Connecting Grassroots to Government Community Review

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I am releasing the community draft of the Connecting Grassroots and Government for Disaster Response. This is not intended to be Disaster Relief 2.1, which examined the links between crisis mapping and the IASC/UN-led cluster system. Rather, it is a 0.1 version of another thread of work around US federal agencies. It is offered in a very different spirit: as a draft to be edited. We'll go into final edits on 26 May. I hope these ten days give a fair bit of responses. I love criticism that improves ideas. Continue reading

Newtown's Chanticleer

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Newtown's emblem—the chanticleer, a rooster—watches over our small New England community from its perch as the weathervane of the Meeting House's white steeple. It has several bullet holes in it; a common myth claims that these date from the Revolutionary War, when troops used it for target practice. For those of us who grew up in Newtown, that rooster represents the heart of our town, and those bullet holes—whatever their origin—symbolize the hardships we faced during our three-century struggle to preserve a community where town meetings can still be the means by which we make decisions. On Friday, a young man—about to be committed to inpatient mental care—added twenty-seven more holes to the heart of our town, robbing us of the laughter of twenty innocent children, the lives of six dedicated educators, and a mother whose struggles to raise a child with mental illness may never be fully known. Continue reading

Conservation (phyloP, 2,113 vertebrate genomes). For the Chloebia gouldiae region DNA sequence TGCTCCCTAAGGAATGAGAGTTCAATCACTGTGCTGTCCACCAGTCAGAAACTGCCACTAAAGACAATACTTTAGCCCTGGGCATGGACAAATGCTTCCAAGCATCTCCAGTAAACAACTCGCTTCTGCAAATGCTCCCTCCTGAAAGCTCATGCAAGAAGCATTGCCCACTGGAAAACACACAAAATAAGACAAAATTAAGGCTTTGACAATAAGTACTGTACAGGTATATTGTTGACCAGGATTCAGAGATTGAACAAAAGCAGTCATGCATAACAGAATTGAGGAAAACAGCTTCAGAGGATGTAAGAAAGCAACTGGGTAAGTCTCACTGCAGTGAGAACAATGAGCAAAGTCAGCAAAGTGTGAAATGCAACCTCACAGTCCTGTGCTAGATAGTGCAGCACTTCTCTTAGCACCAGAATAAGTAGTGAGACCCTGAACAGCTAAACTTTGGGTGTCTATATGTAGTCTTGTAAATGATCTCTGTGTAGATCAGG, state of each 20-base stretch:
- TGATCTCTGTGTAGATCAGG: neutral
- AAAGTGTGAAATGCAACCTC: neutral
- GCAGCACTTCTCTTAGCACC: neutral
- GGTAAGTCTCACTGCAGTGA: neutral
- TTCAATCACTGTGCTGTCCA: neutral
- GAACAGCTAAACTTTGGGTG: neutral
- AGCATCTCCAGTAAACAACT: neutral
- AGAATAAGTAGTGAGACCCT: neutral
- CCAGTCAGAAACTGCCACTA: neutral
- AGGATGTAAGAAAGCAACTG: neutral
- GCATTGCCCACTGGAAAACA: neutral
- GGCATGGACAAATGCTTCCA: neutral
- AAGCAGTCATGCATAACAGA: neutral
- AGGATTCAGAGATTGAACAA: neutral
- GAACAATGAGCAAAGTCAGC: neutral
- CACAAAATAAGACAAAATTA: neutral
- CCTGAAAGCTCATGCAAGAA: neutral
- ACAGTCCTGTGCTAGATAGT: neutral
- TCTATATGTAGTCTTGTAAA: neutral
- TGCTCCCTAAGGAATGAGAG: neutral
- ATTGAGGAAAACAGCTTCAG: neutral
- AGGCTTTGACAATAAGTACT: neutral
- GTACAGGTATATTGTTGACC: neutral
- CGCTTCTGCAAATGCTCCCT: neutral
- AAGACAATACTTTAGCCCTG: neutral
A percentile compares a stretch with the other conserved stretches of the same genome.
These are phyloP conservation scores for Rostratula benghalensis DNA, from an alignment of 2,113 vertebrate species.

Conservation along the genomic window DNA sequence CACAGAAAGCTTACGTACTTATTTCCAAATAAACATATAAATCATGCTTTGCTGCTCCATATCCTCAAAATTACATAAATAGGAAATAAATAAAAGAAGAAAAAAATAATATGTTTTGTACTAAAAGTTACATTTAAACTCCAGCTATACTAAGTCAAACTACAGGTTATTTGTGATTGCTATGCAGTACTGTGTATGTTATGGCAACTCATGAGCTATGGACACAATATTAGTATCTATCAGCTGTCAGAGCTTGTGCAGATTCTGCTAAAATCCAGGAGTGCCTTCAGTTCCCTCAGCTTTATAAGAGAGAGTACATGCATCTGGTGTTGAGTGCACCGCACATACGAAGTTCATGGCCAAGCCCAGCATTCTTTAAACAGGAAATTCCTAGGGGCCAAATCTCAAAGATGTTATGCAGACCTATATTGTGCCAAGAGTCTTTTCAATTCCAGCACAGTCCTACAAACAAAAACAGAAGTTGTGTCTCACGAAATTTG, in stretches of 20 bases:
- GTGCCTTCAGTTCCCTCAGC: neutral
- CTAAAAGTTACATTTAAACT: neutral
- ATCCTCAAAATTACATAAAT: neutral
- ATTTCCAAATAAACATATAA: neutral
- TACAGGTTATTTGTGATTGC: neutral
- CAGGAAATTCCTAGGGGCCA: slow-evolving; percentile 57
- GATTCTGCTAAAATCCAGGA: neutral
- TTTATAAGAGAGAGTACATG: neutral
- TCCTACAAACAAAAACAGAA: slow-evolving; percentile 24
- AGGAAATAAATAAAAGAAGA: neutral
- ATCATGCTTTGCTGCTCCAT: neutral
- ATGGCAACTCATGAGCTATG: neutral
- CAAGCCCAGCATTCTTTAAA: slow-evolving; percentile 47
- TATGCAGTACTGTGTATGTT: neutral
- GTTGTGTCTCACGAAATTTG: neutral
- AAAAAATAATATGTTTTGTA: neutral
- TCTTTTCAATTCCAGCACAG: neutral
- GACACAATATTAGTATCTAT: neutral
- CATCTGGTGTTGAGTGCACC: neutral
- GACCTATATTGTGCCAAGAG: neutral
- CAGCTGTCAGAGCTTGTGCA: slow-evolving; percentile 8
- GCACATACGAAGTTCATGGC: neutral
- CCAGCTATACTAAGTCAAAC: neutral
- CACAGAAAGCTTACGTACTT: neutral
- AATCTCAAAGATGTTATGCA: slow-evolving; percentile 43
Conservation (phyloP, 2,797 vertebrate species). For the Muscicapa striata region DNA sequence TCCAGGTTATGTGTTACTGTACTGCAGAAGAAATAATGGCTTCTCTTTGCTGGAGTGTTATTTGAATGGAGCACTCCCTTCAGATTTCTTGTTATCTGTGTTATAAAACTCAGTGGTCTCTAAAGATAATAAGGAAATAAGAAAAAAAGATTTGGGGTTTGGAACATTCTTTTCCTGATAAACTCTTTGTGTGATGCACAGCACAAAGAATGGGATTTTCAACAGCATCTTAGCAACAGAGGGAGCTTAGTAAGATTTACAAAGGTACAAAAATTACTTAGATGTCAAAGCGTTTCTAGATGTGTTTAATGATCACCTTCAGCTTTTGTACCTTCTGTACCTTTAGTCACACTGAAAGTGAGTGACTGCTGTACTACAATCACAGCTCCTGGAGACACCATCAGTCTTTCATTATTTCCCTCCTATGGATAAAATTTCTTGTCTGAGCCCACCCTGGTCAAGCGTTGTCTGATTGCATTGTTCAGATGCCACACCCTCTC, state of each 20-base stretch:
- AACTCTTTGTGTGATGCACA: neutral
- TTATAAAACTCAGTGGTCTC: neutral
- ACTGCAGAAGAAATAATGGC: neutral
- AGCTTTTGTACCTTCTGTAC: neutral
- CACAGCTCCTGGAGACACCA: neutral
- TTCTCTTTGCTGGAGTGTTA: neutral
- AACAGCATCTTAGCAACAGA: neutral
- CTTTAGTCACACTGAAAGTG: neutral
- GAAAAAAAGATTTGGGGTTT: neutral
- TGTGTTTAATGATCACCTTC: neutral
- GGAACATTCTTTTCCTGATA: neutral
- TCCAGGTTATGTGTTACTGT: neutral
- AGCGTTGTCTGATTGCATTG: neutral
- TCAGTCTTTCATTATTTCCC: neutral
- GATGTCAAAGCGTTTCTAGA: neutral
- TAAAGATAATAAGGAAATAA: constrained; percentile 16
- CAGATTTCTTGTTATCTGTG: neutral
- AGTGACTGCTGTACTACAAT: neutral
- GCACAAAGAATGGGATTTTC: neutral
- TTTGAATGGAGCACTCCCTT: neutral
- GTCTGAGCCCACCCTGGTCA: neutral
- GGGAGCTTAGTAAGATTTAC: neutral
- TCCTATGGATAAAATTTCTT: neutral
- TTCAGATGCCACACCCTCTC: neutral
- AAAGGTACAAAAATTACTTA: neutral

Connecting Grassroots to Government

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In the coming days, the growing connections between the crowd and US government agencies will become a major meme in the news. The stories will focus on how grassroots communities--digital volunteers--are transforming the way that the government processes data for development and emergency operations. As a board member of one of these organizations, it gives me great pleasure to see years of work finally gaining recognition. Thousands of volunteers are changing the world of information management. We need to celebrate this accomplishment and trumpet it loud and clear. And to thank those volunteers who have given so much time and skill through each of the various communities involved in crisis mapping. But there is a backstory here and more credit due. As one of the facilitators who has helped the government champions create the interface between the grassroots and the government, I need to give testimony to dozens of federal employees who stuck their necks out to make this moment possible. Continue reading

Roman Totenberg

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Today, one of my chamber music coaches, Roman Totenberg, passed away at 101. He represented the vitality that music brings to life: the gentle power that comes from drawing a bow across a string, the life that even old hands can find in notes which are themselves hundreds of years more agèd than the player. His memory lives on in those of us who follow the same gentle path--the one that he showed us through his grace, his class, and his softspoken wisdom. Rest in peace, Mr. Totenberg, knowing that you touched us all. Continue reading

Humanitarian Songbook

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As I awoke this morning to news that we might be replaying the Boxing Day tsunami from 2004 all over again, I watched the actions across my various email, skype, and twitter channels and got anxious. We have made so much progress on technology and practice since 2004, and we now have a community of dedicated and talented crisis mappers, and yet, our coordination is still not where it could be. Continue reading

Disaster Relief 2.0

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As the lead author of Disaster Response 2.0, I had to face a difficult reality: with such a short timeline for research, the report would be imperfect. As a synthesis of more than 40 stories of Haiti, it would need to reduce a complex, multipolar world into a linear narrative oriented at a general audience. So I littered the report with caveats–so many, that my editor asked me to remove about 80% of them. In hindsight, I should have left more them in. Continue reading